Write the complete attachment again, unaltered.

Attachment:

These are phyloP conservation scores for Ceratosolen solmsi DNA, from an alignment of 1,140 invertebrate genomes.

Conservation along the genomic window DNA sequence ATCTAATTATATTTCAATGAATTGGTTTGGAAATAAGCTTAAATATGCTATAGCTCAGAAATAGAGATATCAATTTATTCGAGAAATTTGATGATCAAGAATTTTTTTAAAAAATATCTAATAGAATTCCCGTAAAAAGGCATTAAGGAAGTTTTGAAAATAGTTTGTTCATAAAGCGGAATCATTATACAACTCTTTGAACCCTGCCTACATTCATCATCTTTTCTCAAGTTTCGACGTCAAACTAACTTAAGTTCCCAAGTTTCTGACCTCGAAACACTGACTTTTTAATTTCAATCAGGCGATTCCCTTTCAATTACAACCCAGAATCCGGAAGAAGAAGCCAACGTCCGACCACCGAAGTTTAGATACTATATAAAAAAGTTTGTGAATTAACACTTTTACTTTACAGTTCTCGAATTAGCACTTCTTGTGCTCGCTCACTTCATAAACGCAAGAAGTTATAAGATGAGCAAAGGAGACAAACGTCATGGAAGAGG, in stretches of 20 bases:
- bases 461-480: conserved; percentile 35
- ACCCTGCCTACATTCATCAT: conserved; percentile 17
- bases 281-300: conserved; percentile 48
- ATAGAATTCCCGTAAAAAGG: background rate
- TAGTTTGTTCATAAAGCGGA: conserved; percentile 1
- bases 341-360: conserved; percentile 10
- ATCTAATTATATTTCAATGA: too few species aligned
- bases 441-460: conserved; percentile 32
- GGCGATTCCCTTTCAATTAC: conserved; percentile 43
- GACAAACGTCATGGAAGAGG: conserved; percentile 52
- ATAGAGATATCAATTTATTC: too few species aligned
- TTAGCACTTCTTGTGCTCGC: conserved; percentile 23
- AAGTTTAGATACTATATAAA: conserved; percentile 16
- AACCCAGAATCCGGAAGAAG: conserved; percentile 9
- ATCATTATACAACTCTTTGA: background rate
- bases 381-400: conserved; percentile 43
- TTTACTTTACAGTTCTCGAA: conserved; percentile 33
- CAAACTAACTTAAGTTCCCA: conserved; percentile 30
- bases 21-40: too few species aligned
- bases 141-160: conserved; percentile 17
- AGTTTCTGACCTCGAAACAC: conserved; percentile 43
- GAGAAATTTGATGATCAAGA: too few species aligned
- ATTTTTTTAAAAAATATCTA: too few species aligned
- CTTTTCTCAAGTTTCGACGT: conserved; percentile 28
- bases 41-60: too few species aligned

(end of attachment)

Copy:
These are phyloP conservation scores for Ceratosolen solmsi DNA, from an alignment of 1,140 invertebrate genomes.

Conservation along the genomic window DNA sequence ATCTAATTATATTTCAATGAATTGGTTTGGAAATAAGCTTAAATATGCTATAGCTCAGAAATAGAGATATCAATTTATTCGAGAAATTTGATGATCAAGAATTTTTTTAAAAAATATCTAATAGAATTCCCGTAAAAAGGCATTAAGGAAGTTTTGAAAATAGTTTGTTCATAAAGCGGAATCATTATACAACTCTTTGAACCCTGCCTACATTCATCATCTTTTCTCAAGTTTCGACGTCAAACTAACTTAAGTTCCCAAGTTTCTGACCTCGAAACACTGACTTTTTAATTTCAATCAGGCGATTCCCTTTCAATTACAACCCAGAATCCGGAAGAAGAAGCCAACGTCCGACCACCGAAGTTTAGATACTATATAAAAAAGTTTGTGAATTAACACTTTTACTTTACAGTTCTCGAATTAGCACTTCTTGTGCTCGCTCACTTCATAAACGCAAGAAGTTATAAGATGAGCAAAGGAGACAAACGTCATGGAAGAGG, in stretches of 20 bases:
- bases 461-480: conserved; percentile 35
- ACCCTGCCTACATTCATCAT: conserved; percentile 17
- bases 281-300: conserved; percentile 48
- ATAGAATTCCCGTAAAAAGG: background rate
- TAGTTTGTTCATAAAGCGGA: conserved; percentile 1
- bases 341-360: conserved; percentile 10
- ATCTAATTATATTTCAATGA: too few species aligned
- bases 441-460: conserved; percentile 32
- GGCGATTCCCTTTCAATTAC: conserved; percentile 43
- GACAAACGTCATGGAAGAGG: conserved; percentile 52
- ATAGAGATATCAATTTATTC: too few species aligned
- TTAGCACTTCTTGTGCTCGC: conserved; percentile 23
- AAGTTTAGATACTATATAAA: conserved; percentile 16
- AACCCAGAATCCGGAAGAAG: conserved; percentile 9
- ATCATTATACAACTCTTTGA: background rate
- bases 381-400: conserved; percentile 43
- TTTACTTTACAGTTCTCGAA: conserved; percentile 33
- CAAACTAACTTAAGTTCCCA: conserved; percentile 30
- bases 21-40: too few species aligned
- bases 141-160: conserved; percentile 17
- AGTTTCTGACCTCGAAACAC: conserved; percentile 43
- GAGAAATTTGATGATCAAGA: too few species aligned
- ATTTTTTTAAAAAATATCTA: too few species aligned
- CTTTTCTCAAGTTTCGACGT: conserved; percentile 28
- bases 41-60: too few species aligned